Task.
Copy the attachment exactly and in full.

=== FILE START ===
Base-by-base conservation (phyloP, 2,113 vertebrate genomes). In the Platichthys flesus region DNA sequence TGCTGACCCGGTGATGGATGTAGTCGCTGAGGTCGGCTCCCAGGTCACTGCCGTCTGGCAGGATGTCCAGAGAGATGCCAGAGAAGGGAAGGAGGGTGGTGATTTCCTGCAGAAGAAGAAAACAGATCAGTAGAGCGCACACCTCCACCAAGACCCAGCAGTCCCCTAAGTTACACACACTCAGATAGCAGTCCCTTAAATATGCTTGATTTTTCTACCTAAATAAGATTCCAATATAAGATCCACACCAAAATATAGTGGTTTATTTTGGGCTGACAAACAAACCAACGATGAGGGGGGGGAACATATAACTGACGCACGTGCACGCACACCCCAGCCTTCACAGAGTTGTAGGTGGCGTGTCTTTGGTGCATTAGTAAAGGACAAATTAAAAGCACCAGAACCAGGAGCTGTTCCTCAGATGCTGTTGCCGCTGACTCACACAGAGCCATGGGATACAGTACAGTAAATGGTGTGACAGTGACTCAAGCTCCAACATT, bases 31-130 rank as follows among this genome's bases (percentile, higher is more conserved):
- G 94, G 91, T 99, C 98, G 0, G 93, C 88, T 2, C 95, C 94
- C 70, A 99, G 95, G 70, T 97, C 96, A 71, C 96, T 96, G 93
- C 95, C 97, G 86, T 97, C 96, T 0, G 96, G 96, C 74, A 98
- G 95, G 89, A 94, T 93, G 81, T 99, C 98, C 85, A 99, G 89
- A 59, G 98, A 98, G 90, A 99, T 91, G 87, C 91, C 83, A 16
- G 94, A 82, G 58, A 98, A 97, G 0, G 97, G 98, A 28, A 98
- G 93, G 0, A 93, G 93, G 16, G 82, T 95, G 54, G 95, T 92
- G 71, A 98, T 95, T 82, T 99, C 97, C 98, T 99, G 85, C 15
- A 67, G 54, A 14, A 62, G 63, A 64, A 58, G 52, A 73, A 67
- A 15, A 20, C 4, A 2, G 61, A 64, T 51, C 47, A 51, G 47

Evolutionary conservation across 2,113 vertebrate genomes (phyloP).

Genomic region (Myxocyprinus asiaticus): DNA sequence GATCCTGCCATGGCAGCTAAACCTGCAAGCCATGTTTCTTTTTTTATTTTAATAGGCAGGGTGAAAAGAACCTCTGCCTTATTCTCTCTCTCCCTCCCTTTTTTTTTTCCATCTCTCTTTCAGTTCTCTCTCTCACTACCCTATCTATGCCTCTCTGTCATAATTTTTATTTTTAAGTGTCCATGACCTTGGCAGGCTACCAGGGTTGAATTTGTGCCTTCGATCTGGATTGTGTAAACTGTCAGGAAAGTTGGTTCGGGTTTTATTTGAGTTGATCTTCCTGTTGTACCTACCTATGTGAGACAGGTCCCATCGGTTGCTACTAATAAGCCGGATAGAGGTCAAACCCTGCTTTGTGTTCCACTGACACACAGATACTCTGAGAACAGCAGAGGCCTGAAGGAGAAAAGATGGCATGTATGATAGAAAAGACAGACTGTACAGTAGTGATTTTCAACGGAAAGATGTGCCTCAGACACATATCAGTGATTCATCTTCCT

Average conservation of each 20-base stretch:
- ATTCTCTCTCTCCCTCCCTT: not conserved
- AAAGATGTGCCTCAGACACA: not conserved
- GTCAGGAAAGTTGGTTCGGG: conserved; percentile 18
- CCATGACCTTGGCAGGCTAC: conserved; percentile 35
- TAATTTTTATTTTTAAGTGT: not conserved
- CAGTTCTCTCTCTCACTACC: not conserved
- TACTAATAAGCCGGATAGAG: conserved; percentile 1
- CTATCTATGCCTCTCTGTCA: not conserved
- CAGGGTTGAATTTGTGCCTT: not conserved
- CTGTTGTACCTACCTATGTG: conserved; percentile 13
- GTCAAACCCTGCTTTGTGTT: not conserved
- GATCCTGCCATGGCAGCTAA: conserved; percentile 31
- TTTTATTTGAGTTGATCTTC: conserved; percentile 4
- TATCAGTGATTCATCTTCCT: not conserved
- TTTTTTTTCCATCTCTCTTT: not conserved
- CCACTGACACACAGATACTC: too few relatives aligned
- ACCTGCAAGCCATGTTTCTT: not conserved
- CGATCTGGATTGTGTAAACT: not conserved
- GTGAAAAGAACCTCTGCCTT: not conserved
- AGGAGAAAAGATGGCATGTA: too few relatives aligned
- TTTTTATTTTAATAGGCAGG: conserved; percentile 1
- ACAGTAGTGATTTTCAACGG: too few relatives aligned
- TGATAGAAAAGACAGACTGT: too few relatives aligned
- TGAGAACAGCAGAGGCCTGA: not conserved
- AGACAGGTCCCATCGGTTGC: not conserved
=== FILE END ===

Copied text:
Base-by-base conservation (phyloP, 2,113 vertebrate genomes). In the Platichthys flesus region DNA sequence TGCTGACCCGGTGATGGATGTAGTCGCTGAGGTCGGCTCCCAGGTCACTGCCGTCTGGCAGGATGTCCAGAGAGATGCCAGAGAAGGGAAGGAGGGTGGTGATTTCCTGCAGAAGAAGAAAACAGATCAGTAGAGCGCACACCTCCACCAAGACCCAGCAGTCCCCTAAGTTACACACACTCAGATAGCAGTCCCTTAAATATGCTTGATTTTTCTACCTAAATAAGATTCCAATATAAGATCCACACCAAAATATAGTGGTTTATTTTGGGCTGACAAACAAACCAACGATGAGGGGGGGGAACATATAACTGACGCACGTGCACGCACACCCCAGCCTTCACAGAGTTGTAGGTGGCGTGTCTTTGGTGCATTAGTAAAGGACAAATTAAAAGCACCAGAACCAGGAGCTGTTCCTCAGATGCTGTTGCCGCTGACTCACACAGAGCCATGGGATACAGTACAGTAAATGGTGTGACAGTGACTCAAGCTCCAACATT, bases 31-130 rank as follows among this genome's bases (percentile, higher is more conserved):
- G 94, G 91, T 99, C 98, G 0, G 93, C 88, T 2, C 95, C 94
- C 70, A 99, G 95, G 70, T 97, C 96, A 71, C 96, T 96, G 93
- C 95, C 97, G 86, T 97, C 96, T 0, G 96, G 96, C 74, A 98
- G 95, G 89, A 94, T 93, G 81, T 99, C 98, C 85, A 99, G 89
- A 59, G 98, A 98, G 90, A 99, T 91, G 87, C 91, C 83, A 16
- G 94, A 82, G 58, A 98, A 97, G 0, G 97, G 98, A 28, A 98
- G 93, G 0, A 93, G 93, G 16, G 82, T 95, G 54, G 95, T 92
- G 71, A 98, T 95, T 82, T 99, C 97, C 98, T 99, G 85, C 15
- A 67, G 54, A 14, A 62, G 63, A 64, A 58, G 52, A 73, A 67
- A 15, A 20, C 4, A 2, G 61, A 64, T 51, C 47, A 51, G 47

Evolutionary conservation across 2,113 vertebrate genomes (phyloP).

Genomic region (Myxocyprinus asiaticus): DNA sequence GATCCTGCCATGGCAGCTAAACCTGCAAGCCATGTTTCTTTTTTTATTTTAATAGGCAGGGTGAAAAGAACCTCTGCCTTATTCTCTCTCTCCCTCCCTTTTTTTTTTCCATCTCTCTTTCAGTTCTCTCTCTCACTACCCTATCTATGCCTCTCTGTCATAATTTTTATTTTTAAGTGTCCATGACCTTGGCAGGCTACCAGGGTTGAATTTGTGCCTTCGATCTGGATTGTGTAAACTGTCAGGAAAGTTGGTTCGGGTTTTATTTGAGTTGATCTTCCTGTTGTACCTACCTATGTGAGACAGGTCCCATCGGTTGCTACTAATAAGCCGGATAGAGGTCAAACCCTGCTTTGTGTTCCACTGACACACAGATACTCTGAGAACAGCAGAGGCCTGAAGGAGAAAAGATGGCATGTATGATAGAAAAGACAGACTGTACAGTAGTGATTTTCAACGGAAAGATGTGCCTCAGACACATATCAGTGATTCATCTTCCT

Average conservation of each 20-base stretch:
- ATTCTCTCTCTCCCTCCCTT: not conserved
- AAAGATGTGCCTCAGACACA: not conserved
- GTCAGGAAAGTTGGTTCGGG: conserved; percentile 18
- CCATGACCTTGGCAGGCTAC: conserved; percentile 35
- TAATTTTTATTTTTAAGTGT: not conserved
- CAGTTCTCTCTCTCACTACC: not conserved
- TACTAATAAGCCGGATAGAG: conserved; percentile 1
- CTATCTATGCCTCTCTGTCA: not conserved
- CAGGGTTGAATTTGTGCCTT: not conserved
- CTGTTGTACCTACCTATGTG: conserved; percentile 13
- GTCAAACCCTGCTTTGTGTT: not conserved
- GATCCTGCCATGGCAGCTAA: conserved; percentile 31
- TTTTATTTGAGTTGATCTTC: conserved; percentile 4
- TATCAGTGATTCATCTTCCT: not conserved
- TTTTTTTTCCATCTCTCTTT: not conserved
- CCACTGACACACAGATACTC: too few relatives aligned
- ACCTGCAAGCCATGTTTCTT: not conserved
- CGATCTGGATTGTGTAAACT: not conserved
- GTGAAAAGAACCTCTGCCTT: not conserved
- AGGAGAAAAGATGGCATGTA: too few relatives aligned
- TTTTTATTTTAATAGGCAGG: conserved; percentile 1
- ACAGTAGTGATTTTCAACGG: too few relatives aligned
- TGATAGAAAAGACAGACTGT: too few relatives aligned
- TGAGAACAGCAGAGGCCTGA: not conserved
- AGACAGGTCCCATCGGTTGC: not conserved